Hackers have stolen personal information relating to current and former customers and staff of number two US health insurer Anthem, after breaching an IT system containing data on up to 80 million people, the company said late on Wednesday (4 February).
Anthem, which has nearly 40 million customers in the United States, said it had reported the attack to the FBI, and cyber-security firm FireEye said it had been hired to help Anthem investigate the attack.
Anthem said in a statement that names, birthdays, social security numbers, street addresses, email addresses and employment information, including income data, had been accessed in what it described as a "very sophisticated attack".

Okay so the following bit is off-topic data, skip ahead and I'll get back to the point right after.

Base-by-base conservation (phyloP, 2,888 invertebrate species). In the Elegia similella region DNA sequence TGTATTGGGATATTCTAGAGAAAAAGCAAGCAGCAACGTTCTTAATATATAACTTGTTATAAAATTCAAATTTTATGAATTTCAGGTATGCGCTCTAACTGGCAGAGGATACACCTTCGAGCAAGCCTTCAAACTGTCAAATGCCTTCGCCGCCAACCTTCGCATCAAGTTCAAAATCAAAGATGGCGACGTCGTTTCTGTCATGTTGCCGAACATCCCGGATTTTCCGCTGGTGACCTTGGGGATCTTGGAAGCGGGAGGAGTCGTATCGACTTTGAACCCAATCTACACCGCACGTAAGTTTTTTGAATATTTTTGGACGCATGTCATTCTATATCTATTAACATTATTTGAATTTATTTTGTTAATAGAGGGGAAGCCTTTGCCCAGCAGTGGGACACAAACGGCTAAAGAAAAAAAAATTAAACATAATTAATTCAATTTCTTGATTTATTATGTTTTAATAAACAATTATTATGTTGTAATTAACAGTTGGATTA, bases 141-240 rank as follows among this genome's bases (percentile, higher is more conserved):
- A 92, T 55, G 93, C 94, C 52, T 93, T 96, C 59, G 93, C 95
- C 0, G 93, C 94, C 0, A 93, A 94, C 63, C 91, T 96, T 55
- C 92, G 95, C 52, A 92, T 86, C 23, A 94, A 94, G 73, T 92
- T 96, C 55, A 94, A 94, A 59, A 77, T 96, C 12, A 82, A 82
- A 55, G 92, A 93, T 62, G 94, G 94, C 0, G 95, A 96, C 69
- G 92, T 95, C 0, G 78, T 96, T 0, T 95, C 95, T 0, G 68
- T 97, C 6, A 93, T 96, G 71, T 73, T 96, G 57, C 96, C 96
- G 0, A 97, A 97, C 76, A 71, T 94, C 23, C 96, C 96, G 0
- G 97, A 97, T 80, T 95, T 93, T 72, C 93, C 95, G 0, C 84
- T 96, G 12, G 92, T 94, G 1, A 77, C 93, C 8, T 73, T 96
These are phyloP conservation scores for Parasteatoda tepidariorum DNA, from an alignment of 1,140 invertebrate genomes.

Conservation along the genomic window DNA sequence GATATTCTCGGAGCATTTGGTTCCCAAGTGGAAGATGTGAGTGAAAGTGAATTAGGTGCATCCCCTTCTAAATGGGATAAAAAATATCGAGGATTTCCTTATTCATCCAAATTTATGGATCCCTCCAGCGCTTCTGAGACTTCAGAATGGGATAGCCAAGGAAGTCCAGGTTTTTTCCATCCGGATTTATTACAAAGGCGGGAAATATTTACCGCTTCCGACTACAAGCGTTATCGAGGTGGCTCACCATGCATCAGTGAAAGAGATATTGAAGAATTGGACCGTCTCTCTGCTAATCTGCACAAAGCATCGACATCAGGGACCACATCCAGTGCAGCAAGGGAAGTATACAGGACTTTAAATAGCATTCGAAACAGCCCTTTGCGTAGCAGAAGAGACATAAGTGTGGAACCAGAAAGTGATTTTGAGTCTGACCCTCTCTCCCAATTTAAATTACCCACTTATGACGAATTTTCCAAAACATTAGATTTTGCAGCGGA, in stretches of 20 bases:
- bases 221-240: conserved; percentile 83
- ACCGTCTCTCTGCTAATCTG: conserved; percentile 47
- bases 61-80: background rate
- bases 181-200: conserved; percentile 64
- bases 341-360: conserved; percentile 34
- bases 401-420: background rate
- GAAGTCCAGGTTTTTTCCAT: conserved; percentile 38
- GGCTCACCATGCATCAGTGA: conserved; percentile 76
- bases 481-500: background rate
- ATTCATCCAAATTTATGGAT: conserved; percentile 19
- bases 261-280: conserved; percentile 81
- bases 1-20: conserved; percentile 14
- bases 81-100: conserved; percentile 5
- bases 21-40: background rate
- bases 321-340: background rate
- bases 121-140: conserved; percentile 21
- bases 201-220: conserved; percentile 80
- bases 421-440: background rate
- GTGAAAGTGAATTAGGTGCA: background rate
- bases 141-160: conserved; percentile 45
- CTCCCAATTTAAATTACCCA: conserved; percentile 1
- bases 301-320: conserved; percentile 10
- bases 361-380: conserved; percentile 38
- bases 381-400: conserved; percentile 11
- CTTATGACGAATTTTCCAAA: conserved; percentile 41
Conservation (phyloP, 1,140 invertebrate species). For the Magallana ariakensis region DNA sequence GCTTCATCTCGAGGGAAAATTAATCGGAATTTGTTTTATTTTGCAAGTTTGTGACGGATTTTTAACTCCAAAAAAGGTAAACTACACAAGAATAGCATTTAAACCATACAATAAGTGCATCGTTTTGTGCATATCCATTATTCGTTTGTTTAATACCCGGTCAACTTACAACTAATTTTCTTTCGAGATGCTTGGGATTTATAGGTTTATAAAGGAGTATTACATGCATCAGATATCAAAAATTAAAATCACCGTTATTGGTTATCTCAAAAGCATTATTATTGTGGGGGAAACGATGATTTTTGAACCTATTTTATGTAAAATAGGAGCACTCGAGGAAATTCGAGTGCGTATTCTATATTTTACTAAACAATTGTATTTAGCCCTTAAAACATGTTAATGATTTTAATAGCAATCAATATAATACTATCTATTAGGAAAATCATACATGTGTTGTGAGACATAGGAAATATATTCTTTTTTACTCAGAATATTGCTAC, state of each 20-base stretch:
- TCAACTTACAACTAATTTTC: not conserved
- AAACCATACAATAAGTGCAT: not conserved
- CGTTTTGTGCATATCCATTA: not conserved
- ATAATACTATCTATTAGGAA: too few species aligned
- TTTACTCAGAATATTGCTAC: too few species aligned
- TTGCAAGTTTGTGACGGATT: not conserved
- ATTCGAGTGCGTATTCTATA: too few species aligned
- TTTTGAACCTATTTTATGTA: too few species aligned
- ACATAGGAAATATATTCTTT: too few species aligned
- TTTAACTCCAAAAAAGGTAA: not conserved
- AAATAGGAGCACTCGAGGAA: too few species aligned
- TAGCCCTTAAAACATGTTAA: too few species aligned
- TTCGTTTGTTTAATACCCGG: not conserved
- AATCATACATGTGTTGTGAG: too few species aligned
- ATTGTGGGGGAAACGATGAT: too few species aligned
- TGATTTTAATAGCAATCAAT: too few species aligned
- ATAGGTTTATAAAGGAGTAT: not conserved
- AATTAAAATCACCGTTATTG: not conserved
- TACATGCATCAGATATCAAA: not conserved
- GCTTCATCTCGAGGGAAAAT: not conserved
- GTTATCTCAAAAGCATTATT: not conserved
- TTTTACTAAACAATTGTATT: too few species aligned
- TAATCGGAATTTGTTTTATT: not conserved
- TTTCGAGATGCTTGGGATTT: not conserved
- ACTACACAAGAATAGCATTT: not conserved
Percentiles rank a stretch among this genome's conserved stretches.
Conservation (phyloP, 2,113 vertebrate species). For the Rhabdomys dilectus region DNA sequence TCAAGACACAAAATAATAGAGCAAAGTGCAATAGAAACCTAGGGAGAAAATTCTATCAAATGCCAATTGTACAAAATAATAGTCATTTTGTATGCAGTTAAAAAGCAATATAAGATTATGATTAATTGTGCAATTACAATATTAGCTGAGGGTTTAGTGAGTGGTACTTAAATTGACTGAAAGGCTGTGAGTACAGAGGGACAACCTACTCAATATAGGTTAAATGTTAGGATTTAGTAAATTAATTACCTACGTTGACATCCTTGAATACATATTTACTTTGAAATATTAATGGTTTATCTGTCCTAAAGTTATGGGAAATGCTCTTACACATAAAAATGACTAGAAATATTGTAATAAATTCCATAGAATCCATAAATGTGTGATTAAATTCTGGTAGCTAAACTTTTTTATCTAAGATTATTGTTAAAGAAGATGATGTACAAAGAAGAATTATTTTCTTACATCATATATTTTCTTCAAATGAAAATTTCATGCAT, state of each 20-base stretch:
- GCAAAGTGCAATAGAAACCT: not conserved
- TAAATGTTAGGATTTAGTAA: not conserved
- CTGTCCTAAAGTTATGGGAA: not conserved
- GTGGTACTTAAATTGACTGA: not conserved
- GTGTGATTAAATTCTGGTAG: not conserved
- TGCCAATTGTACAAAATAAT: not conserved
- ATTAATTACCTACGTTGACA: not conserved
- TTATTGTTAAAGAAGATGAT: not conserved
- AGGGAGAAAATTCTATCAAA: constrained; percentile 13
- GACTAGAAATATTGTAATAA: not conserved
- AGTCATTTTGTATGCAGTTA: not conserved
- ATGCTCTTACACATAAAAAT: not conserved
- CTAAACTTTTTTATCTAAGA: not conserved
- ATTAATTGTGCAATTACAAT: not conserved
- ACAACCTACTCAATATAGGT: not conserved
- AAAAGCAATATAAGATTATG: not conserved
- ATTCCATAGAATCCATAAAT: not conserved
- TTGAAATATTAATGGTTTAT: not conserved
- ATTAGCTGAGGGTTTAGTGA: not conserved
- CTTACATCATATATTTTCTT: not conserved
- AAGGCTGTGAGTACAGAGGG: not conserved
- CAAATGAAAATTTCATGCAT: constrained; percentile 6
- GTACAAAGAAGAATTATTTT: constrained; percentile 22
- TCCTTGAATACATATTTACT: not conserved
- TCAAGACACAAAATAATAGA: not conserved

Cyber-security has become a major concern both for US firms facing a barrage of attacks as well as insurers trying to figure out how much of that risk they can afford to underwrite.
A high-profile attack against Sony Pictures Entertainment late last year brought the company headlines for everything from pay disparities among its employees to internal critiques about the studio's own movies.
President Barack Obama's recently proposed fiscal 2016 budget sets aside $14bn to strengthen US cyber-security defences, an increase of 10%.
On Thursday (5 February), during a US Senate Subcommittee on Consumer Protection, Product Safety, Insurance, and Data Security in Washington, DC, U.S. Senator Jerry Moran (R-Kansas) said, "These high-profile breaches are the most severe of what have become common occurrences in our digital society."
Anthem said it would send a letter and email to everyone whose information was stored in the hacked database.